News Archive

Private View held by Richard Andrews

Last updated : 27th November 2013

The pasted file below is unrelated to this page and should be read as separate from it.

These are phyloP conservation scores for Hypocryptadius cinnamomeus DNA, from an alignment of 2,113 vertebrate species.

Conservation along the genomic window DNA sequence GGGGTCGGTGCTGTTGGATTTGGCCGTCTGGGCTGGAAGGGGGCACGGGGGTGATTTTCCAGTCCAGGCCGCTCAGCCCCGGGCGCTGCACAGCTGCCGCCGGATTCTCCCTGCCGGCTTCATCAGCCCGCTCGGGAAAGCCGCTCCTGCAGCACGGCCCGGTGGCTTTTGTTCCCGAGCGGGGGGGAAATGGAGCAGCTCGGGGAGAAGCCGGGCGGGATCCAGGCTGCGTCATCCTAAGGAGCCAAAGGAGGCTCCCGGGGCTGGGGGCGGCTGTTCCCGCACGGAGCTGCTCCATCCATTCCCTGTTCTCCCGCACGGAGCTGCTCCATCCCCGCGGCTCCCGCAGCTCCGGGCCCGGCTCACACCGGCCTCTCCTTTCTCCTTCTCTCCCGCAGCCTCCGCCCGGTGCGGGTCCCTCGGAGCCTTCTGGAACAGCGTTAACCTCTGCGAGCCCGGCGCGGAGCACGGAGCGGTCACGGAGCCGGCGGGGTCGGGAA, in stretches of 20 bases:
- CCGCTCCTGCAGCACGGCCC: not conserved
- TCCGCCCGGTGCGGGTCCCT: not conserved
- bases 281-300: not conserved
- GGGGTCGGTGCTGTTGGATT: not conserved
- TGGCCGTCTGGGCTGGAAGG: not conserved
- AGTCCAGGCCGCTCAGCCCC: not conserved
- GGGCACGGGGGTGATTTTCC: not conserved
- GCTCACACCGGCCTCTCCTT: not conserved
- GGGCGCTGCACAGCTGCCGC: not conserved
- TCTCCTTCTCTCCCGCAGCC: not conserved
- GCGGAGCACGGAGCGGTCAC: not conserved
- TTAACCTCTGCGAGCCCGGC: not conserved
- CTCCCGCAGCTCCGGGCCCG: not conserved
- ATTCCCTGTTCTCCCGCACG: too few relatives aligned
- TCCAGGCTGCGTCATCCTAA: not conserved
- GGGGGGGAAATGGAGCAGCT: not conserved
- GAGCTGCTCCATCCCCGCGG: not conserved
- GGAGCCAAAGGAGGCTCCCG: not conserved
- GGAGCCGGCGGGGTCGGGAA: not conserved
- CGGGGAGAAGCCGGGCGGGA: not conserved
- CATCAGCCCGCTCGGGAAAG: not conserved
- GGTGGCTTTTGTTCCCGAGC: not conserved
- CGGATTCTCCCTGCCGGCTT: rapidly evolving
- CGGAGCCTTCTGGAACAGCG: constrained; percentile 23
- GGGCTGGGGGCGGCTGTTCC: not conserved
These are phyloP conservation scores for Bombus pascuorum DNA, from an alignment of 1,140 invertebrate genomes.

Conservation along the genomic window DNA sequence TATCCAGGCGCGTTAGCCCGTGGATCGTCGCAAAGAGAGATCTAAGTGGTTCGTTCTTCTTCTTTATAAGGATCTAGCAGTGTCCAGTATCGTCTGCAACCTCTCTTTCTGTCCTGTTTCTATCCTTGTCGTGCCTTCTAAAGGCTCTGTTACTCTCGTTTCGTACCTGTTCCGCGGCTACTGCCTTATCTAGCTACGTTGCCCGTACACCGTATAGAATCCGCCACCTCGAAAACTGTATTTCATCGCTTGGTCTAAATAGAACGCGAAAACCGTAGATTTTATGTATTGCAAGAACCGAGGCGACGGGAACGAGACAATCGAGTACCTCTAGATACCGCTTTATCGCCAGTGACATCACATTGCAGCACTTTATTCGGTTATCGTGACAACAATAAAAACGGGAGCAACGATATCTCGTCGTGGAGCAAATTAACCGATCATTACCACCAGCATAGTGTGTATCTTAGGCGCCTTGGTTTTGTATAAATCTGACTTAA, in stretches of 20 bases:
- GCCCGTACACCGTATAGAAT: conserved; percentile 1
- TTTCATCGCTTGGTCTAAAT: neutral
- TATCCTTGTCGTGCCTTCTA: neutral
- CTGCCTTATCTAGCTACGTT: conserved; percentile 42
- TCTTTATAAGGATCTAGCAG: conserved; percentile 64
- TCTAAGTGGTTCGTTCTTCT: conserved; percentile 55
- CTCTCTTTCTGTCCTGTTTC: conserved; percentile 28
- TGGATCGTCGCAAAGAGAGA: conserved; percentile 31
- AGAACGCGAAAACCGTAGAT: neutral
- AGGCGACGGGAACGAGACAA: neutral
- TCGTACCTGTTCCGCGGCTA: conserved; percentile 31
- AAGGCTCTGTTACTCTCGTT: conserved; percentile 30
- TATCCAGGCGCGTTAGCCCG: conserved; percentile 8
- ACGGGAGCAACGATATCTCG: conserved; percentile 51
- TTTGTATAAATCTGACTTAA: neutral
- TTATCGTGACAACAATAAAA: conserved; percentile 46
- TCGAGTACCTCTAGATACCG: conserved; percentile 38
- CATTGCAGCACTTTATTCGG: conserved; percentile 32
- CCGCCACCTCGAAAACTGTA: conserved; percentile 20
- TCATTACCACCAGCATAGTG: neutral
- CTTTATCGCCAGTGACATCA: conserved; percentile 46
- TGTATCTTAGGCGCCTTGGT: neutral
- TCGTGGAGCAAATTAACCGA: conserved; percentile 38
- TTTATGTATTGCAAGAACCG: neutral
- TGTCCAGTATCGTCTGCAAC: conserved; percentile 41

Pop Art Design is the first comprehensive exhibition to explore the exchange of ideas between artists and designers in the Pop Art age after the Second World War. Brash, colourful and playful, Pop Art was a movement that signalled a radical change of direction in America and Britain. From the late 1950s to the early 1970s Pop was characterised by an intense dialogue between the fields of design and art. It shaped a new sense of cultural identity, with a focus on celebrity, mass production and the expanding industries of advertising, television, radio and print media. Radically departing from all that had gone before, artists delighted in adopting the design language of advertising, television and commerce to create work that was playful but often also intentionally irreverent and provocative, and in turn, designers routinely looked to Pop Art as a constant source of inspiration. Bringing together more than 200 works by over 70 artists and designers, the exhibition includes iconic and lesser known works by such artists as Peter Blake, Pauline Boty, Roy Lichtenstein, Claes Oldenburg and Andy Warhol, shown alongside objects by Achille Castiglioni, Charles and Ray Eames, Peter Murdoch, George Nelson and Ettore Sottsass. Highlights include Robert Rauschenberg's proto-pop painting 'Tideline'; Studio 65's 'Leonardo' sofa; James Rosenquist's 'I Love You with My Ford'; Judy Chicago's spray-painted 'Car Hood'; the monumental floor lamp 'Moloch' by Gaetano Pesce; Joe Tilson's 'Page 1, Penelope'; Gunnar Aagaard Andersen's 'Portrait of my Mother's Chesterfield Chair'; 'The Bishop of Kuban' by Eduardo Paolozzi; and Richard Hamilton's 'The Gold Guggenheim'. The show also presents a wealth of graphic material from posters and magazines to album sleeves, as well as film, photography and documentation of Pop interiors and architecture. Barbican Art Gallery, London, until 9th February.